Scheduled Backups

Jacob Butcher, Doug Anderson
April 16, 2012


Note: Use of this feature is limited to backups started from the application's cron or task queue.

You can run scheduled backups for your application using the App Engine Cron service. To do this for Python or Go apps, specify backup cron jobs in cron.yaml. For Java apps, specify the backup cron job in cron.xml. Currently there is no way to specify a scheduled backup programmatically.

Setting Up a Scheduled Backup

To set a scheduled backup for your app,

  1. If you haven't already done so, enable Datastore Admin for your app.
  2. If you haven't already, create and configure the Cloud Storage bucket you wish to use for backups.
  3. In your application directory, if you don't already have one, create a cron.yaml file for a Python or Go app or a cron.xml file for a Java app.
  4. Add the backup cron entries. These specify the backup schedule, the set of entities to back up, and the storage to be used for the backups, as described in Specifying Backups in a Cron File. Here are some examples:


    Sample Python cron.yaml

    - description: My Daily Backup
      url: /_ah/datastore_admin/backup.create?name=BackupToCloud&kind=LogTitle&kind=EventLog&filesystem=gs&gs_bucket_name=whitsend
      schedule: every 12 hours
      target: ah-builtin-python-bundle


    Sample Java cron.xml (note use of "&", as "&" is interpreted by XML)

    <?xml version="1.0" encoding="UTF-8"?>
        <description>My Daily Backup</description>
        <schedule>every 12 hours</schedule>
  5. Deploy this file with your app. (You can verify the Cron job you just deployed by clicking Cron Jobs in the left nav pane.)

The backups will occur on the schedule you specified. While it runs, it will show up in the Pending Backups list. After the backup is complete, you can view it and use it in the list of available backups within the Datastore Admin tab.

Specifying Backups in a Cron File

These are the fields to include in your cron file to perform scheduled backups:

This is the title that appears in the Cron Job list. It can be anything you wish.
The url is required and must be in this format:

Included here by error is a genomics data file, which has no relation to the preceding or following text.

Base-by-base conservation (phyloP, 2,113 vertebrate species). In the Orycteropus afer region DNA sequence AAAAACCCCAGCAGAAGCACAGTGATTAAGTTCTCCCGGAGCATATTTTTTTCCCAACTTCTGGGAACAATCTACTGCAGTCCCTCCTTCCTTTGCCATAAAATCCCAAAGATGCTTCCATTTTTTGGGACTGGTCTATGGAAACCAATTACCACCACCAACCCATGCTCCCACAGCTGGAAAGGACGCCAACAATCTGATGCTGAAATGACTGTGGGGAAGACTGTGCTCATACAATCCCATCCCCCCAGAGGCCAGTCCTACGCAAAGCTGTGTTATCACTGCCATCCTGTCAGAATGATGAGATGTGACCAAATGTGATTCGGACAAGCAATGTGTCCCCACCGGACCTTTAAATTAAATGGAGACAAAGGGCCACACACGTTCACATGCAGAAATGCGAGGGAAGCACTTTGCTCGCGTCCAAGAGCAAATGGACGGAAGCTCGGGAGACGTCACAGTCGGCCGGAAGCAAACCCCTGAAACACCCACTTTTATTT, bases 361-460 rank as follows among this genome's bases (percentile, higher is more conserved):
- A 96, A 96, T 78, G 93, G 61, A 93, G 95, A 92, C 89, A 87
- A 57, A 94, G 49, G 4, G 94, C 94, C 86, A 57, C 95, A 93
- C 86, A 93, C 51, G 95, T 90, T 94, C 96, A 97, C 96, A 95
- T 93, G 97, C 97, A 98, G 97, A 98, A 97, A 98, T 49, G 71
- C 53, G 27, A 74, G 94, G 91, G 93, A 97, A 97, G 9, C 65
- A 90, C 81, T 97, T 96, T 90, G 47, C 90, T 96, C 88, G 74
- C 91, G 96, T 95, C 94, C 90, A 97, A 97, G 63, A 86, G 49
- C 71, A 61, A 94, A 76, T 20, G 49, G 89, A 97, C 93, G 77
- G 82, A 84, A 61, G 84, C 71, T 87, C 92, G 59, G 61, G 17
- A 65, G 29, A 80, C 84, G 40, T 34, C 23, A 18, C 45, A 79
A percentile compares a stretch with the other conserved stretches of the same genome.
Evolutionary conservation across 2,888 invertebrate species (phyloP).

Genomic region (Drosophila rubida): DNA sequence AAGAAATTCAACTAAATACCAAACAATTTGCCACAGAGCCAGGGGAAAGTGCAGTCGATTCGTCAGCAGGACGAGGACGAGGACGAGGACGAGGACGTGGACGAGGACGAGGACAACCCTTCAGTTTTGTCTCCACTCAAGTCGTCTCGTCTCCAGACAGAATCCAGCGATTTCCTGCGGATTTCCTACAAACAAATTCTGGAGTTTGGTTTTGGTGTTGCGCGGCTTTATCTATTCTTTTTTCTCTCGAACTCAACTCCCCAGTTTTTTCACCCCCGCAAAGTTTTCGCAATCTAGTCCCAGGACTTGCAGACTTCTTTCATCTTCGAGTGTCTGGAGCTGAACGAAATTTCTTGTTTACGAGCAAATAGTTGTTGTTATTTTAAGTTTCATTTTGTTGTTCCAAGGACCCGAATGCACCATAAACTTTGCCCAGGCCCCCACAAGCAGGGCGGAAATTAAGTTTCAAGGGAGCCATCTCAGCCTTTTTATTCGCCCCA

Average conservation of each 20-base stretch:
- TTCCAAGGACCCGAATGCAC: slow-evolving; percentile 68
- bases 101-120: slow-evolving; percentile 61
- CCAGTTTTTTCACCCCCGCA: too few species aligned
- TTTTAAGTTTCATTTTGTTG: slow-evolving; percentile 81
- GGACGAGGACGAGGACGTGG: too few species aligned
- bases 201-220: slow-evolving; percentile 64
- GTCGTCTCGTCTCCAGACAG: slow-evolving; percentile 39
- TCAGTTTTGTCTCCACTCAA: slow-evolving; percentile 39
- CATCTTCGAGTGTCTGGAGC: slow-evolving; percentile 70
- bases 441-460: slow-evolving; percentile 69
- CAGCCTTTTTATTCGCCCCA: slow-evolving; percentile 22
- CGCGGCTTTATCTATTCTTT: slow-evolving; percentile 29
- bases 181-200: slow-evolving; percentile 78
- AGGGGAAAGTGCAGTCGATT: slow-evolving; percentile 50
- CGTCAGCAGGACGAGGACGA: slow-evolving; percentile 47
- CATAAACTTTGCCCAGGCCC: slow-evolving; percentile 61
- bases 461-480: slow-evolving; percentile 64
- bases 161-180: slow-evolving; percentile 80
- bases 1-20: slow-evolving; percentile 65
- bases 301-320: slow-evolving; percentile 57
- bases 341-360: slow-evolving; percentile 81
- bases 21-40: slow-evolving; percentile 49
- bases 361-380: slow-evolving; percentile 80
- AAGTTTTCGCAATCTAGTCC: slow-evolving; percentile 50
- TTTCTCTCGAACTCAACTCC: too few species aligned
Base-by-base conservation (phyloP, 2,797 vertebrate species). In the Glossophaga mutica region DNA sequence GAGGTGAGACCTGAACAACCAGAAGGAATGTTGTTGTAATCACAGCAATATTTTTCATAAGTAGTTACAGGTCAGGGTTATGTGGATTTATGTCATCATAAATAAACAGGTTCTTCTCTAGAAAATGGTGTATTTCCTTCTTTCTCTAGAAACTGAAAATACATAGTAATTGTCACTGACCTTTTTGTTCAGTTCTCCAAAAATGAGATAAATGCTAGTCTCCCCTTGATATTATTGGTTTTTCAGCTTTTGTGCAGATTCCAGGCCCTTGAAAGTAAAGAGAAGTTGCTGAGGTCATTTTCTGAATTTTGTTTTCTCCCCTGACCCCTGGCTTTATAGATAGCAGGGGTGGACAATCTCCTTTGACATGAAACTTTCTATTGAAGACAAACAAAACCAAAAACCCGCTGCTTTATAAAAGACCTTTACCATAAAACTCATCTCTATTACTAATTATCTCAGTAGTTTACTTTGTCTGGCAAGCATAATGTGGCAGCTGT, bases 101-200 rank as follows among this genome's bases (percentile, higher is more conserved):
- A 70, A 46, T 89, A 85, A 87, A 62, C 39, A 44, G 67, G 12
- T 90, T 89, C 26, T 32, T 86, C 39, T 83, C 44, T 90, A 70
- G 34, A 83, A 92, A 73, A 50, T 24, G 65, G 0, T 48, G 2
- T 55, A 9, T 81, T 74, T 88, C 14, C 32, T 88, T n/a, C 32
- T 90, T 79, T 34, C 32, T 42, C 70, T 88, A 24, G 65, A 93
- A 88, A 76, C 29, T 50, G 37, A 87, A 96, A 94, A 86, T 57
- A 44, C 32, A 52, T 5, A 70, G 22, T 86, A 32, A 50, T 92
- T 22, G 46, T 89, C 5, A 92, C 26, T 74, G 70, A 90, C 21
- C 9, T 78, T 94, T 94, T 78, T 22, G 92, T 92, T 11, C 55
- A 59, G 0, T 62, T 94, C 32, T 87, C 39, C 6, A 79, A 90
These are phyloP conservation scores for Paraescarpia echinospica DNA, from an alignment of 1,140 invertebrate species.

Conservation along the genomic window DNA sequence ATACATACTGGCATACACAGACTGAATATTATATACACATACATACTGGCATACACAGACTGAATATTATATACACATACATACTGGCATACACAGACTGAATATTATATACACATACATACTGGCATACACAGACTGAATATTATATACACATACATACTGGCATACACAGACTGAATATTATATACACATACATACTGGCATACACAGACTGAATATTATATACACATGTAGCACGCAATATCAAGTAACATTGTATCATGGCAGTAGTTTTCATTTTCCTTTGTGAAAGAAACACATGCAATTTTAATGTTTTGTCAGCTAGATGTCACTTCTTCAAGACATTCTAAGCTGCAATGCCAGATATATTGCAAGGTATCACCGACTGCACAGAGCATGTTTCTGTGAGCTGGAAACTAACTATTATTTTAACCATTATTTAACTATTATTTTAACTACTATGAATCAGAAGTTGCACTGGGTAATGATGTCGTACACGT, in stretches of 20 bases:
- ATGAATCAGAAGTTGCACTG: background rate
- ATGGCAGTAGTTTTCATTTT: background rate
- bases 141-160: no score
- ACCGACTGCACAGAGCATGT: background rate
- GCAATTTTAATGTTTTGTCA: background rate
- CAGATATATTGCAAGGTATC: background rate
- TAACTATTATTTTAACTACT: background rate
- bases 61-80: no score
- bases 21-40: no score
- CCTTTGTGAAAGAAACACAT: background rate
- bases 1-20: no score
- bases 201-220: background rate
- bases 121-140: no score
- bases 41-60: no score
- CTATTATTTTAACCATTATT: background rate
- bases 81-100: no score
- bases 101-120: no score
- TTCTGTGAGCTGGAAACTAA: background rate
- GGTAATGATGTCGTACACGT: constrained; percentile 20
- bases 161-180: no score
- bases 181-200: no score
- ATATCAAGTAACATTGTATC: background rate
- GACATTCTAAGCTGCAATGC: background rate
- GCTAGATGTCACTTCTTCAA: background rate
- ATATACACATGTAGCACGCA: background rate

These fields can appear in the url query string:

  • name is an optional prefix that is prepended to the backup name. It helps you identify your backups. If not supplied, the default "cron-" will be used.
  • The kind field can appear one or more times. Each value specifies an entity kind that you wish to back up. You must specify at least one entity kind. In the Google Cloud Platform Console, the default is that all entity kinds are backed up. With a cron backup, there is no such default: if you don't specify a kind, it doesn't get backed up.
  • queue is optional. It specifies the task queue to be used. If not supplied, the default task queue is used.
  • filesystem specifies the storage to be used for backups. Specify the value "gs", which means that Google Cloud Storage will be used.
  • gs_bucket_name is required. It specifies the Cloud Storage bucket name used for backup storage.
  • namespace is optional. When provided, only entities from the selected namespace are included in the backup.

Note: The url cannot be longer than 2000 characters. As shown in the cron.xml Java example above, you must use the HTML entity "&amp;" to separate fields, rather than the ampersand character ("&") since that will be interpreted by XML.

This field is required: it defines the recurring schedule at which the backup runs. For complete details, see the Schedule Format documentation for Python or Java).
This is required. It identifies the app version the cron backup job is to be run on. You must use the value ah-builtin-python-bundle because that is the version of your app that contains the Datastore Admin features that the cron job needs to execute. Keep in mind that the cron backup job is running against this version of your app, so you incur costs when the cron backup job is running. (The ah-builtin-python-bundle version of your app is enabled when you enable Datastore admin for your app.)

Warning! Backup, restore, copy, and delete operations are executed within your application, and thus count against your quota.

Very frequent backups often lead to higher costs. When you run a Datastore Admin job, you are actually running underlying MapReduce jobs. MapReduce jobs cause frontend instance hours to increase on top of Storage operations and Storage usage. To keep an eye on your resource usage, click on the Dashboard link under Main in the left navigation. On the top of the page select ah-builtin-python-bundle from the Version drop down menu.


When the scheduled backup runs, App Engine performs a GET using the backup url. If the GET succeeds it results in http status 200. When it fails it results in http status code 400. You can look at the logs to determine whether a backup succeeded or failed by doing the following:

  1. In the GCP Console, visit the logs for your project.
  2. In the pulldown menu of resources, select App Engine, and then select the appropriate module. For the version, select ah-builtin-python-bundle to display the logs.
  3. Locate your backup job in the log to determine whether it succeeded or failed. If there was a failure, in addition to the status code 400, there will be an error message to help you determine the cause of the error.
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